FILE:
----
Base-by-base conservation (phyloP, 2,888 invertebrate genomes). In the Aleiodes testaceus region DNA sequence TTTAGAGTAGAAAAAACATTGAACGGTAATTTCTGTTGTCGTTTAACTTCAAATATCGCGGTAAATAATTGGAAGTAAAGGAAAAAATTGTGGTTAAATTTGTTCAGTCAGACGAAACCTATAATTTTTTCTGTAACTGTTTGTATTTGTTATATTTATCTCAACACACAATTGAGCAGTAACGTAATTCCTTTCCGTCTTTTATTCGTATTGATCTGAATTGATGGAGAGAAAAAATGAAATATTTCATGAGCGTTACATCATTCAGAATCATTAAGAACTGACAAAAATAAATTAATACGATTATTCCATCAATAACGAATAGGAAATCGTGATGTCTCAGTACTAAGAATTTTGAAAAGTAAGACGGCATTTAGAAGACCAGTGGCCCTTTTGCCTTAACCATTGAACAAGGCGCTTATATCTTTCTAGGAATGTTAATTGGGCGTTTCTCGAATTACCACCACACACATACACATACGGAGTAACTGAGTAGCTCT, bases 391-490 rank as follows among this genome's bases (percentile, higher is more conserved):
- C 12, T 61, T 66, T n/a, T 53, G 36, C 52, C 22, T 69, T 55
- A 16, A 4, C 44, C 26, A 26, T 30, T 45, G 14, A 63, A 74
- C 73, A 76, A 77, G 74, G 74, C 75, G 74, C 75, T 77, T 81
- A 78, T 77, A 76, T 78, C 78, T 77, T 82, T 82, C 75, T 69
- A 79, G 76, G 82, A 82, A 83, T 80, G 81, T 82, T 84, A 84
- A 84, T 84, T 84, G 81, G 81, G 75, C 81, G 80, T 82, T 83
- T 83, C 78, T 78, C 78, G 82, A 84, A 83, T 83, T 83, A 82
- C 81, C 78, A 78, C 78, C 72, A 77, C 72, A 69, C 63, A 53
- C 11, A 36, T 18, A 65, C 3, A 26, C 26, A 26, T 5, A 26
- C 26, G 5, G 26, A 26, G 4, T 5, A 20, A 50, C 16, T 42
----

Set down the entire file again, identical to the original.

Base-by-base conservation (phyloP, 2,888 invertebrate genomes). In the Aleiodes testaceus region DNA sequence TTTAGAGTAGAAAAAACATTGAACGGTAATTTCTGTTGTCGTTTAACTTCAAATATCGCGGTAAATAATTGGAAGTAAAGGAAAAAATTGTGGTTAAATTTGTTCAGTCAGACGAAACCTATAATTTTTTCTGTAACTGTTTGTATTTGTTATATTTATCTCAACACACAATTGAGCAGTAACGTAATTCCTTTCCGTCTTTTATTCGTATTGATCTGAATTGATGGAGAGAAAAAATGAAATATTTCATGAGCGTTACATCATTCAGAATCATTAAGAACTGACAAAAATAAATTAATACGATTATTCCATCAATAACGAATAGGAAATCGTGATGTCTCAGTACTAAGAATTTTGAAAAGTAAGACGGCATTTAGAAGACCAGTGGCCCTTTTGCCTTAACCATTGAACAAGGCGCTTATATCTTTCTAGGAATGTTAATTGGGCGTTTCTCGAATTACCACCACACACATACACATACGGAGTAACTGAGTAGCTCT, bases 391-490 rank as follows among this genome's bases (percentile, higher is more conserved):
- C 12, T 61, T 66, T n/a, T 53, G 36, C 52, C 22, T 69, T 55
- A 16, A 4, C 44, C 26, A 26, T 30, T 45, G 14, A 63, A 74
- C 73, A 76, A 77, G 74, G 74, C 75, G 74, C 75, T 77, T 81
- A 78, T 77, A 76, T 78, C 78, T 77, T 82, T 82, C 75, T 69
- A 79, G 76, G 82, A 82, A 83, T 80, G 81, T 82, T 84, A 84
- A 84, T 84, T 84, G 81, G 81, G 75, C 81, G 80, T 82, T 83
- T 83, C 78, T 78, C 78, G 82, A 84, A 83, T 83, T 83, A 82
- C 81, C 78, A 78, C 78, C 72, A 77, C 72, A 69, C 63, A 53
- C 11, A 36, T 18, A 65, C 3, A 26, C 26, A 26, T 5, A 26
- C 26, G 5, G 26, A 26, G 4, T 5, A 20, A 50, C 16, T 42